I supported the United States' war in Iraq from its inception because I believe that liberating Iraqis from Saddam Hussein, a tyrant who killed more than a million of his own people-men, women, and children-and building a democratic form of government constitute a just and noble cause.

Because I believe this war has a high moral purpose, I, like so many other Americans, was shocked to discover the sickening photos of American military prison guards gratuitously humiliating, and even torturing, Iraqi prisoners of war. Every American should know that we are different from Saddam and his henchmen. So how can we account for these shocking images? Why would any American take delight in the humiliation of others?

To understand why, we must first look at the source of our strength. America is a great country because it is open and free. Liberty, which is the very soul of our nation, has detonated an explosion of human potential unequaled in the long annals of humankind. Capitalism has made it possible to build the richest, most technologically advanced civilization in the history of the world. But for all its blessings, capitalism by definition produces a system of richer and poorer, haves and havenots, winners and losers. It causes some to feel themselves to be at the top of the ladder, while others feel themselves languishing at the bottom. Our society has made some of us extremely visible, while others feel they are barely noticed.

When morality and values, however, are not tied to the social pecking order, when people like Donald Trump, whose claim to fame is not virtue but wealth, are celebrated as kings of the country solely because of their property holdings, what must necessarily follow is an underclass of malcontents who feel that their economic deprivation leaves them bereft of dignity. A culture that creates heroes of those with gold rather than soul is bound to make the lower economic classes feel like they just don't matter.

According to news reports, the soldiers who stand accused of the abuses in the Abu Ghraib prison are by and large from extremely poor backgrounds. Take the most infamous of the accused, PFC Lynndie England. According to the Baltimore Sun, she grew up in a trailer down a dirt road behind a bar and a sheep farm in Fort Ashby, West Virginia. Her father was a railroad worker. She was married and divorced before she was 21, and as everyone now knows, she is currently pregnant with the child of another of the accused prison guards, Specialist Charles Graner.

It need not come as a great surprise that someone from the lowest socioeconomic rung-who may have felt that economic plight was personally humiliating-might find pleasure in making someone feel even lower than herself. According to friends and family, England joined the army to "make money and see the world." She thought she would be given a desk job, but suddenly found herself a prison guard in Saddam's former torture chamber. Denied the elevation that comes from travel and exploration, England created for herself an entirely different kind of adventure, namely, the type that comes from putting other people down. When you don't feel like you're big on the inside, you find ways to put down people on the outside. Far from the paradise she sought, England found herself in yet another prison. When those who feel powerless are suddenly thrust into positions of power, they often take pleasure in the humiliation of others over whom they can now lord their authority.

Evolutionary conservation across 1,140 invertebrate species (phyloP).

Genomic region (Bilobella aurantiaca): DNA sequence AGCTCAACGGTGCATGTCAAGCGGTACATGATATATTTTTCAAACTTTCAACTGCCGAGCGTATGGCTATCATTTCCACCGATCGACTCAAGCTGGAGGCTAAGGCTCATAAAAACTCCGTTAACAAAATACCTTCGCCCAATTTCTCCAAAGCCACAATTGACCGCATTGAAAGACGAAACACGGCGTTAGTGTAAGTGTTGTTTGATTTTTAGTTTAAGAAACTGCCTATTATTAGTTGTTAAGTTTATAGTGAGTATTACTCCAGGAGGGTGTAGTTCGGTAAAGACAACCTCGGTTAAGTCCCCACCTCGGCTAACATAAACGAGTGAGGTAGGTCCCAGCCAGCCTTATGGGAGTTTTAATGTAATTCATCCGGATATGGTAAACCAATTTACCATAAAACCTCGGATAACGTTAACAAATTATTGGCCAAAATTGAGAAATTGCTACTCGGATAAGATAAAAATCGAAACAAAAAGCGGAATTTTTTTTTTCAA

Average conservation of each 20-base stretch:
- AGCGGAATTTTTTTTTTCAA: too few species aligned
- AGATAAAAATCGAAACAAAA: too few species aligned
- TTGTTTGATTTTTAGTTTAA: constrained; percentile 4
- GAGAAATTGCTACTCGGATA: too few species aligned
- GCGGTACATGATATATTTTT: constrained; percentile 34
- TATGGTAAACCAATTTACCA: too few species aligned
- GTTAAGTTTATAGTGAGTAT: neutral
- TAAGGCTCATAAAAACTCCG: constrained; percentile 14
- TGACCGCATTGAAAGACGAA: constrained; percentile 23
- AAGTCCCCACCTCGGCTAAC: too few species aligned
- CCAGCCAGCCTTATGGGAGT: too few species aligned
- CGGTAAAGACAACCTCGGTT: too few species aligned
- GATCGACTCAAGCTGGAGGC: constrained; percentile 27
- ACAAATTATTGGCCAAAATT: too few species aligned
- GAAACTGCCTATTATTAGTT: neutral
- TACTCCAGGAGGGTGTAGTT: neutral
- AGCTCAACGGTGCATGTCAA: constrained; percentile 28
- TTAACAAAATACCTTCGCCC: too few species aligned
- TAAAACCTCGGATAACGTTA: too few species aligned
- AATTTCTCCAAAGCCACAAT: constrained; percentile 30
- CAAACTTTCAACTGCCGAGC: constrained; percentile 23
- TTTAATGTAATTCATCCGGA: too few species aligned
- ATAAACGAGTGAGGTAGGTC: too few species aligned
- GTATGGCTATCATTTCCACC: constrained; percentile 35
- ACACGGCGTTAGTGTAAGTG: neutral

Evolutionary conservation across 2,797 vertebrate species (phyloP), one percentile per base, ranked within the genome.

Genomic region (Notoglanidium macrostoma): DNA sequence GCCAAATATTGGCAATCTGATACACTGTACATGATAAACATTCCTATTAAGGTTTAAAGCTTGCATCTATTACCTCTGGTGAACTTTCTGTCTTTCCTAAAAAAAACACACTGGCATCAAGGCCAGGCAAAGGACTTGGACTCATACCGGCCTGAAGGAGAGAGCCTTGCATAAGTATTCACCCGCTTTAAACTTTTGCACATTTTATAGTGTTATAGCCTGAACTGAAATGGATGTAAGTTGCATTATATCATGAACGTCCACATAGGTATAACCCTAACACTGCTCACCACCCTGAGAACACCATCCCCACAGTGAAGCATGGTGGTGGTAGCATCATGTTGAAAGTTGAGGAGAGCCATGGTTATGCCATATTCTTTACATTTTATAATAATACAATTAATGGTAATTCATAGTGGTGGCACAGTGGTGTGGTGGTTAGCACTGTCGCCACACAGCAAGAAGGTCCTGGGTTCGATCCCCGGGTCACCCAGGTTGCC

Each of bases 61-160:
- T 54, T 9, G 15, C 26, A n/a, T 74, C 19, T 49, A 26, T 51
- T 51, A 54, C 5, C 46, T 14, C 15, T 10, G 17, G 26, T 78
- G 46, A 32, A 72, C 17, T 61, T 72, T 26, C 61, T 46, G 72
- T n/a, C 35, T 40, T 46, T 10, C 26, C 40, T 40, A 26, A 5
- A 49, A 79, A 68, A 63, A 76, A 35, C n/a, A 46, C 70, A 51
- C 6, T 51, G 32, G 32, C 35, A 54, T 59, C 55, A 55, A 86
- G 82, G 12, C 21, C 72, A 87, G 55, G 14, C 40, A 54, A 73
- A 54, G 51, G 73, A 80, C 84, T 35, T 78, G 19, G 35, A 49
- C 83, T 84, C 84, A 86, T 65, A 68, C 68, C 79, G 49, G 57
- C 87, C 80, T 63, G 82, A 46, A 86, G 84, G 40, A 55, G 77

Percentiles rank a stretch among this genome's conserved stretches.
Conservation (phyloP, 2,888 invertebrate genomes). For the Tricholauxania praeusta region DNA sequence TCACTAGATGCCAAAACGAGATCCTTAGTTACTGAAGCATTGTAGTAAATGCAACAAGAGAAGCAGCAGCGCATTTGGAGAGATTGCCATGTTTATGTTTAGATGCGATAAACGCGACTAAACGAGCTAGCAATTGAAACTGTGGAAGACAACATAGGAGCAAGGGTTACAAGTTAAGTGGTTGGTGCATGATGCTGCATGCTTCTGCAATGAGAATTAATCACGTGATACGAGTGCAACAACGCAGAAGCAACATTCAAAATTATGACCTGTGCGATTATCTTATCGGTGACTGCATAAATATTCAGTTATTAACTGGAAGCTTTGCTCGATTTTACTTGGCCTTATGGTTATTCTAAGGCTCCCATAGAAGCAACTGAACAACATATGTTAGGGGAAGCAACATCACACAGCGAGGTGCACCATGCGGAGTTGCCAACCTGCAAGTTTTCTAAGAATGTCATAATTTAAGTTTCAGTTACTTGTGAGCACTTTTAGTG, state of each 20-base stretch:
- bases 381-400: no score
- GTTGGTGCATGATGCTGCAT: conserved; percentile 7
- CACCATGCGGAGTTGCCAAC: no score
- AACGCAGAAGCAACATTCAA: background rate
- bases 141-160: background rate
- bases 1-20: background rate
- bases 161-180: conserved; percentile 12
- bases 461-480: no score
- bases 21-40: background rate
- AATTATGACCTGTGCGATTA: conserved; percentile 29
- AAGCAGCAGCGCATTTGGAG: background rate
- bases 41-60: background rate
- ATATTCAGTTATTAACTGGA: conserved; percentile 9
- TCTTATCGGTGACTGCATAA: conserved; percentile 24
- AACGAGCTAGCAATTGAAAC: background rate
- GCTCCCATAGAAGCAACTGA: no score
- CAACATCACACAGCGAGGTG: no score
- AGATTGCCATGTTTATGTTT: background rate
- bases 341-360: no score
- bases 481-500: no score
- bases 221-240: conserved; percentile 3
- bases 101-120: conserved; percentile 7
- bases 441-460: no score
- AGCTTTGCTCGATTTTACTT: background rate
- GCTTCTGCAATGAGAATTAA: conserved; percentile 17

To be sure, I do not know whether this is what motivated Lynndie England. It is not for me to judge her, especially as she is assumed innocent until proven guilty and there are still suggestions that she was pushed to do what she did by military intelligence. I am especially reluctant to impugn the honor of any of our brave men and women in uniform in Iraq until the wheels of military justice grind to an outcome. But I do know that, in general, those who feel lowly often raise themselves higher through the denigration and humiliation of others. An absence of dignity often leads one to strip others of their dignity. Those who feel humiliated often do the humiliating. Those who are in pain frequently inflict pain. And while, as I said earlier, this is not an excuse for their behavior, it does shed light on their actions.

Conversely, those who feel innately worthy do not pursue the denigration of others to establish their own significance. It is human insecurity that pushes us to find importance by pushing others down rather than lifting ourselves up.

For many years in America, disgruntled and poor white youth in the deep South were made to feel that they weren't that bad off because, impoverished and uneducated as they might be, they at least were not black. While they might not live in the right neighborhoods, at least they had the right color skin. Not having enough money to own a car, they might have to ride the bus. But at least they didn't have to move to the back of the bus. Hitler, as is well known, preyed on the rage of Germany's unemployed and social misfits. Of course, this does not excuse the actions of the downtrodden because an equal argument can be made that their own humiliation should sensitize, rather than inflame, their view of others.
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